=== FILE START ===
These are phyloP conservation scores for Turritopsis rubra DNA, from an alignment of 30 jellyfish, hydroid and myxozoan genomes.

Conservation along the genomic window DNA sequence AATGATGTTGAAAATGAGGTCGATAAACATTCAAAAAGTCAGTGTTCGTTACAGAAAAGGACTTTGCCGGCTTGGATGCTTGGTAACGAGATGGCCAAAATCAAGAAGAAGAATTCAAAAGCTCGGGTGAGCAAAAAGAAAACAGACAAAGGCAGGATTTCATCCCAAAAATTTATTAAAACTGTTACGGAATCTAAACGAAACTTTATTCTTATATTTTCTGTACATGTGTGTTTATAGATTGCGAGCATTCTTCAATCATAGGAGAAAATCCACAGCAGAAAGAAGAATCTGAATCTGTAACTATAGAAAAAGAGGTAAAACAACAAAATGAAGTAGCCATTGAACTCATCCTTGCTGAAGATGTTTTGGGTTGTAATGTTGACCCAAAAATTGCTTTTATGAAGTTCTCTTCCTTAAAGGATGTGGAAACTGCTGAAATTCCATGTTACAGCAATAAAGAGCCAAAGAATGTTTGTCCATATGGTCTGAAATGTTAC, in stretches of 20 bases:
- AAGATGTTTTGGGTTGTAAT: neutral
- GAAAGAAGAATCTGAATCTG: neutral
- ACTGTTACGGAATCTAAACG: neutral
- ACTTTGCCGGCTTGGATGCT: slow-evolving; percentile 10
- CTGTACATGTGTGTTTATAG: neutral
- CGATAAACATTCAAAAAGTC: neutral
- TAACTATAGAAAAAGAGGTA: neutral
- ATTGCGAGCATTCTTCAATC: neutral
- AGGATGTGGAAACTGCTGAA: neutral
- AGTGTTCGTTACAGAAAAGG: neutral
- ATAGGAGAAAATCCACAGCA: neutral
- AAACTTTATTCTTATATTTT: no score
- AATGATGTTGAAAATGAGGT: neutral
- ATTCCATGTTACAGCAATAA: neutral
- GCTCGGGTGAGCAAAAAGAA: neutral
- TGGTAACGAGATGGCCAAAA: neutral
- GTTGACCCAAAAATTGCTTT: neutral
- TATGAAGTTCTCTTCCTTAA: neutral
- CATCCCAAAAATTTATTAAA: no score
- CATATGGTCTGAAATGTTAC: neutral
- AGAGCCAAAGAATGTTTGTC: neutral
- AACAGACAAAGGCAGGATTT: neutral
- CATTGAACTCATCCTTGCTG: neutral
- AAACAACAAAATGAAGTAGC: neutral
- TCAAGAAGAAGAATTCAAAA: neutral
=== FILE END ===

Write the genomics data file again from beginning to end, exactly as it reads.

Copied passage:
These are phyloP conservation scores for Turritopsis rubra DNA, from an alignment of 30 jellyfish, hydroid and myxozoan genomes.

Conservation along the genomic window DNA sequence AATGATGTTGAAAATGAGGTCGATAAACATTCAAAAAGTCAGTGTTCGTTACAGAAAAGGACTTTGCCGGCTTGGATGCTTGGTAACGAGATGGCCAAAATCAAGAAGAAGAATTCAAAAGCTCGGGTGAGCAAAAAGAAAACAGACAAAGGCAGGATTTCATCCCAAAAATTTATTAAAACTGTTACGGAATCTAAACGAAACTTTATTCTTATATTTTCTGTACATGTGTGTTTATAGATTGCGAGCATTCTTCAATCATAGGAGAAAATCCACAGCAGAAAGAAGAATCTGAATCTGTAACTATAGAAAAAGAGGTAAAACAACAAAATGAAGTAGCCATTGAACTCATCCTTGCTGAAGATGTTTTGGGTTGTAATGTTGACCCAAAAATTGCTTTTATGAAGTTCTCTTCCTTAAAGGATGTGGAAACTGCTGAAATTCCATGTTACAGCAATAAAGAGCCAAAGAATGTTTGTCCATATGGTCTGAAATGTTAC, in stretches of 20 bases:
- AAGATGTTTTGGGTTGTAAT: neutral
- GAAAGAAGAATCTGAATCTG: neutral
- ACTGTTACGGAATCTAAACG: neutral
- ACTTTGCCGGCTTGGATGCT: slow-evolving; percentile 10
- CTGTACATGTGTGTTTATAG: neutral
- CGATAAACATTCAAAAAGTC: neutral
- TAACTATAGAAAAAGAGGTA: neutral
- ATTGCGAGCATTCTTCAATC: neutral
- AGGATGTGGAAACTGCTGAA: neutral
- AGTGTTCGTTACAGAAAAGG: neutral
- ATAGGAGAAAATCCACAGCA: neutral
- AAACTTTATTCTTATATTTT: no score
- AATGATGTTGAAAATGAGGT: neutral
- ATTCCATGTTACAGCAATAA: neutral
- GCTCGGGTGAGCAAAAAGAA: neutral
- TGGTAACGAGATGGCCAAAA: neutral
- GTTGACCCAAAAATTGCTTT: neutral
- TATGAAGTTCTCTTCCTTAA: neutral
- CATCCCAAAAATTTATTAAA: no score
- CATATGGTCTGAAATGTTAC: neutral
- AGAGCCAAAGAATGTTTGTC: neutral
- AACAGACAAAGGCAGGATTT: neutral
- CATTGAACTCATCCTTGCTG: neutral
- AAACAACAAAATGAAGTAGC: neutral
- TCAAGAAGAAGAATTCAAAA: neutral